Inga Simpson speaks on Ecofeminism in our FWFTalks podcast series.
Inga is the author of Understory: a life with trees, which was shortlisted for the Adelaide Writers Week Award for Nonfiction, as well as the novels Where the Trees Were, Nest and Mr Wigg.
Is there a moment you recall that shaped your own idea of feminism?
There were a few sparks at university, studying classic texts like A Vindication of the Rights of Woman by Mary Wollstonecraft or Virginia Woolf’s essays. And I was challenged by a particular lecturer, who was also the first person to suggest I could write. But I was probably more occupied by my queer identity at the time. It wasn’t until I did a creative writing PhD, examining the origins of lesbian detective fiction, that I really understood the ways feminist crime writers had subverted hard-boiled detective fiction — and why. The penny finally dropped. Whether it was being a bit older, or motivated by researching my own writing project, queer theorists like Judith Butler, Eve Kosofsky Sedgwick and Adrienne Rich blew open my intellectual and creative mind.
What do you mean when you talk about Ecofeminism?
For me it’s a set of interconnections: feminist and environmental, intellectual and activist, literature and science, nature and equality. Ecofeminism’s lesbian-feminist roots often has me daydreaming (and writing) about a hard-core bunch of women prepared to lay down their lives to save the planet. In reality, it’s women like Rachel Carson, the scientist and writer (Silent Spring, Under the Sea Wind) who alerted the world to the environmental impacts of chemicals and fertilisers, at great personal cost, who motivate me to keep going.
Today social inequality is understood more broadly, and its relationship to climate change. Disadvantaged groups are suffering disproportionally the impacts of climate change, further widening the gap. Climate action, therefore cannot be separated from social justice. In Australia, that includes justice for our first people.
In the FWFtalks Ecofeminism podcast you talk about a discomfort in writing about the land for non-Indigenous Australians — can you talk about that?
For non-Indigenous Australians it’s not possible to write authentically about our connection to a landscape without acknowledging the whole history of that place — and how we came to be here. Judith Wright described Australia as ‘a haunted country’, referring to her deep love for the land and a concomitant guilt about the violent dispossession of our first peoples, and the ongoing impacts of colonisation. For non-Indigenous writers, knowledge of this violence is uncomfortable, and our consciousness of Indigenous Australians’ 80,000 years of deep connection to country emphasises our lack of connection.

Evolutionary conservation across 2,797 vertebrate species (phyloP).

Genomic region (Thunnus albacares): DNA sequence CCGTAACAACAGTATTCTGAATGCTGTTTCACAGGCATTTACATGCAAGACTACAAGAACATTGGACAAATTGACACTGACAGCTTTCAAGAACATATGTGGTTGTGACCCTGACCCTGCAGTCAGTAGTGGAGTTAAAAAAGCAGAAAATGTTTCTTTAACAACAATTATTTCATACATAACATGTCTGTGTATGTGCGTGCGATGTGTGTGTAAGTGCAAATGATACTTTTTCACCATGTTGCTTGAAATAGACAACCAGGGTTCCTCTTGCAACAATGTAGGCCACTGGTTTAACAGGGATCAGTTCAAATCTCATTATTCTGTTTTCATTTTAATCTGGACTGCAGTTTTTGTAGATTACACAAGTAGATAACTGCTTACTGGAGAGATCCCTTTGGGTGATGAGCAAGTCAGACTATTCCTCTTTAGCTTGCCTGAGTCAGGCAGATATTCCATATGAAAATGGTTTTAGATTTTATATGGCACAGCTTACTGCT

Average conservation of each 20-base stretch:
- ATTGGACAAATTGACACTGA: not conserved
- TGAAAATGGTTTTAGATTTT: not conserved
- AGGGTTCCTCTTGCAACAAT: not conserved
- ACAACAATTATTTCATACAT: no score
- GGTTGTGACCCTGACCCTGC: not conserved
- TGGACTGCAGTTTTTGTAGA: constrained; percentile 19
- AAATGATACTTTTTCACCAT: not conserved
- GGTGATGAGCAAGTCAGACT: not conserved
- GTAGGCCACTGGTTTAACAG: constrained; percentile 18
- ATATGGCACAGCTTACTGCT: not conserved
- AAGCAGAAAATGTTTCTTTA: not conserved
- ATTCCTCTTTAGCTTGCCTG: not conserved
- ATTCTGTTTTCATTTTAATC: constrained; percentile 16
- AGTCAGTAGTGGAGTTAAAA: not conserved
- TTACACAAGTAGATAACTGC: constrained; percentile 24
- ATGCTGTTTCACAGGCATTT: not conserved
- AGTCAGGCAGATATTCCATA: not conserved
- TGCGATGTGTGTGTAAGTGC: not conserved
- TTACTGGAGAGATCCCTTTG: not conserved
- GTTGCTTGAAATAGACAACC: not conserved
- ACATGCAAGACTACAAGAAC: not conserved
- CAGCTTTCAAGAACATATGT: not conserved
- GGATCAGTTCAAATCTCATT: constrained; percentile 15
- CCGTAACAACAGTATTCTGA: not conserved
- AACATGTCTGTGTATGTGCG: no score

Wright also linked violence towards Indigenous Australians to the destruction of our natural environments, arguing that it stems from a state of mind that still imposes itself on the landscape, rather than living through it. Sixty years on, not much has changed. Australia can’t hope to tackle climate change or move forward as a nation until this is addressed. Senator Thorpe is very clear about what we all need to do in the Ecofeminism podcast.
How do you see your own gender politics intersecting with your nature writing?
The writer Peter Polites characterised Understory as eco-queer, which flattered and startled me at the time. Nature writing has for so long been dominated by male writers and northern landscapes that I was more conscious of writing as a woman and an Australian. It’s probably harder for me to see the queer lens on my own voice. But of course I bring who I am to my writing, along with everything I have read and studied.
It was reassuring to see the evolution from my early writing (lesbian detective fiction) to where I have ended up — rather than viewing them as independent.
My primary relationship is with the natural world. And my creativity — the two are linked. I don’t live my life separate from nature or see myself as above trees or other creatures. But most people do. That puts me at odds with most people! So perhaps eco-queer characterises my sexuality, too.
Fathoms: the World in the Whale, Rebecca Giggs
Figuring, Maria Popova
Diary of a Young Naturalist, Dara McAnulty
The Intelligence of Plants — a podcast with Robin Wall Kimmerer about listening to plant life and heeding the languages of the natural world.
Hope in Dark Times, Resisting the Defeatism of Easy Despair, and What Victory Really Means for Movements of Social Change — Maria Popova on Rebecca Solnit.
Singularity: Marie Howe’s Ode to Stephen Hawking, Our Cosmic Belonging, and the Meaning of Home, in a Stunning Animated Short Film — article by Maria Popova.